Next stop, Oyster Stacks but with the tide right out there was no snorkelling there so we headed to Mandu Mandu Gorge for a short walk into the dry creek. We left a cairn and headed back to the van. Not far along we came across a beautiful echidna contemplating a road crossing. The silly thing chose a very low point in the road so we stayed until he was safe just in case any cars came along. Back on the road we had a close encounter with a kangaroo, but both avoided each other. Thankfully. The Piper was already quite distressed about the road carnage.
The opposite end of the peninsula was explored today, including a trip to Exmouth to do a few things. We visited the wreck, the SS Mildura, and spotted a turtle in the shallows and hump back whales offshore. The lighthouse is a great vantage point for whale spotting. I had hoped to see a turtle so I was extra thrilled that it was so close to shore and so obvious. They really are grand creatures. I wish we’d seen one yesterday when we were snorkelling but now I’ve seen one! Maybe I’ll see more tomorrow on the boat trip. We’ve paid up for the day and have our extra cash ready ($100 each) in case the whale sharks are around. They better be! I can’t believe we’re seven days into our trip. There’s a load of washing on and The Piper is starting his project book. His web page has been abandoned as all too hard. Hopefully the project book gets completed. We’re arguing a bit but he is really being stubborn and I’m not being adult enough. Not a good mix …
Kings Ningaloo reef tours was fabulous. We had a great day snorkelling and whale watching. But no whale shark unfortunately. Never mind. Its not Sea World so there no whale shark on demand. Instead we saw hump back whales breaching into the air, tail slapping and fin slapping. We saw a hammer head shark cruising the water and turtles. When we were snorkelling we saw fish galore and a turtle below us with a missing back fin. The day was glorious and the sun shone and the breeze was very light. The ocean was quite calm and the water temperature was perfect.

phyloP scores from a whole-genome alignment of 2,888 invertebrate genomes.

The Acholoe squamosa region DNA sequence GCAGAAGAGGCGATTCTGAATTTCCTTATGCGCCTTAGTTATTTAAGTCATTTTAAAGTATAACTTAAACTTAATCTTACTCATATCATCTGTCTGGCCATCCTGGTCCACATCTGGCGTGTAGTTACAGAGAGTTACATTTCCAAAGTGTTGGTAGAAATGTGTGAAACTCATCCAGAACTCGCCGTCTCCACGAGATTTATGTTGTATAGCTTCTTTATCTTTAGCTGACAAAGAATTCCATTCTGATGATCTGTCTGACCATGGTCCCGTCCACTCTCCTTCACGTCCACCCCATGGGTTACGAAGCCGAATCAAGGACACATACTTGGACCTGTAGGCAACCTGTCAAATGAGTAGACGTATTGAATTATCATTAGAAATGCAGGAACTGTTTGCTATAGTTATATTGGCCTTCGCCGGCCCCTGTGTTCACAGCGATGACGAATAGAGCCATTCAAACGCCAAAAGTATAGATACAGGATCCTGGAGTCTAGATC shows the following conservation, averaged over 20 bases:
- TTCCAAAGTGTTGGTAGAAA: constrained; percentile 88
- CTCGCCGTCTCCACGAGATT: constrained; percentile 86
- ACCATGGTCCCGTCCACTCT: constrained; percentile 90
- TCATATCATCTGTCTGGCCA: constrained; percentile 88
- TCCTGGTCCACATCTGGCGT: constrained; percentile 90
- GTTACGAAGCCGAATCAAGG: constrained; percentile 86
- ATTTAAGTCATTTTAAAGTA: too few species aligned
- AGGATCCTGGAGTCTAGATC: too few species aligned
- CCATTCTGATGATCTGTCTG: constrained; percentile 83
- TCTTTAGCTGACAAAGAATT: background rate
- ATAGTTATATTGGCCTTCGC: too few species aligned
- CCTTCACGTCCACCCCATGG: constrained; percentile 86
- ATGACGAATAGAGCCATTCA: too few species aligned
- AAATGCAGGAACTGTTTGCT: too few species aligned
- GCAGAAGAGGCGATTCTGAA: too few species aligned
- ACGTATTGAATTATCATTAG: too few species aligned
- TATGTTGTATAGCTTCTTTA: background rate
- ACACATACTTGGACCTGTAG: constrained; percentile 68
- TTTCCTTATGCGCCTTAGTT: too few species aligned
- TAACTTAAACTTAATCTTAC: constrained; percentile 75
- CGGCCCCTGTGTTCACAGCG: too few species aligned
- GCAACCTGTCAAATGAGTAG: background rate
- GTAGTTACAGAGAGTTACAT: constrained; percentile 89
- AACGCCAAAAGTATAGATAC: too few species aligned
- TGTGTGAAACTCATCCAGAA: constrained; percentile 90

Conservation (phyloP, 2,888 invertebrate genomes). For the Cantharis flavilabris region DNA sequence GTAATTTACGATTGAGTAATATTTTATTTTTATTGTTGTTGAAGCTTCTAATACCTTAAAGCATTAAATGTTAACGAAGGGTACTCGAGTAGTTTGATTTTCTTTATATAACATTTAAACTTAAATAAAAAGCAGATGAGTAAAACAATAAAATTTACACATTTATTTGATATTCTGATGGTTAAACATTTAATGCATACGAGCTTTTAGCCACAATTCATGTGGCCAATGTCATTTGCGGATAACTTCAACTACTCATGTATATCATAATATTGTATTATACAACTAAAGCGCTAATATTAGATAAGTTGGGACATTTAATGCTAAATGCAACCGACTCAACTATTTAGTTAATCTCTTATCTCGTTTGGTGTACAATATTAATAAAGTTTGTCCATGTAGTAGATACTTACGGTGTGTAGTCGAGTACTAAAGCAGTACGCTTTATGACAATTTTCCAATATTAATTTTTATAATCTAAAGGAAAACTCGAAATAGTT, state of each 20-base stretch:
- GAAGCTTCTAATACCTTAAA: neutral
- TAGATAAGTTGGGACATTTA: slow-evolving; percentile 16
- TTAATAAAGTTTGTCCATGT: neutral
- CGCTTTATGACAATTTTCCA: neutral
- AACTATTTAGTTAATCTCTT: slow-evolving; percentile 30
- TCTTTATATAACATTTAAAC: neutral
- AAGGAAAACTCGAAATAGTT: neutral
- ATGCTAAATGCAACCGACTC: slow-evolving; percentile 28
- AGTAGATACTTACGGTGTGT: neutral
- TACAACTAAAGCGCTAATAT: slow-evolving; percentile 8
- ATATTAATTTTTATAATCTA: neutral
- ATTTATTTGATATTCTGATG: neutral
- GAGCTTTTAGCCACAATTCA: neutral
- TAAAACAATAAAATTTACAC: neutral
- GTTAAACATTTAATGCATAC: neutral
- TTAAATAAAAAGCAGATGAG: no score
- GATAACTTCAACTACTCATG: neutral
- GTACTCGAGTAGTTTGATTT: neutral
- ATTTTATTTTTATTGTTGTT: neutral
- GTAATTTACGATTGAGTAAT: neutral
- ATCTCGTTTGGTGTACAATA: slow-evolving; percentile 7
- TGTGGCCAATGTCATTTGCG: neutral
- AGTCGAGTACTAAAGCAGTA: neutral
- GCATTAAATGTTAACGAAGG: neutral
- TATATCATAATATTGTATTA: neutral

The crew on Kings were exceptional and we were treated very well. The gear was all perfect and the boat itself was a wonderful ride. And there’s one way to make the Solo Avocado happy. Make The Piper or The Drummer happy. The Piper got to drive the boat back. All the way. For well over 45 minutes, maybe an hour. He was thrilled and did a great job, avoiding humpies on the highway, steering clear of the reef and smiling like all his Christmases had come at once.
Now, we’re contemplating our future. The next two days traveling to Karijini before hitting Hedland some time over the weekend. It’s been super here in Exmouth and we’ll be back with The Drummer in a season not too far away.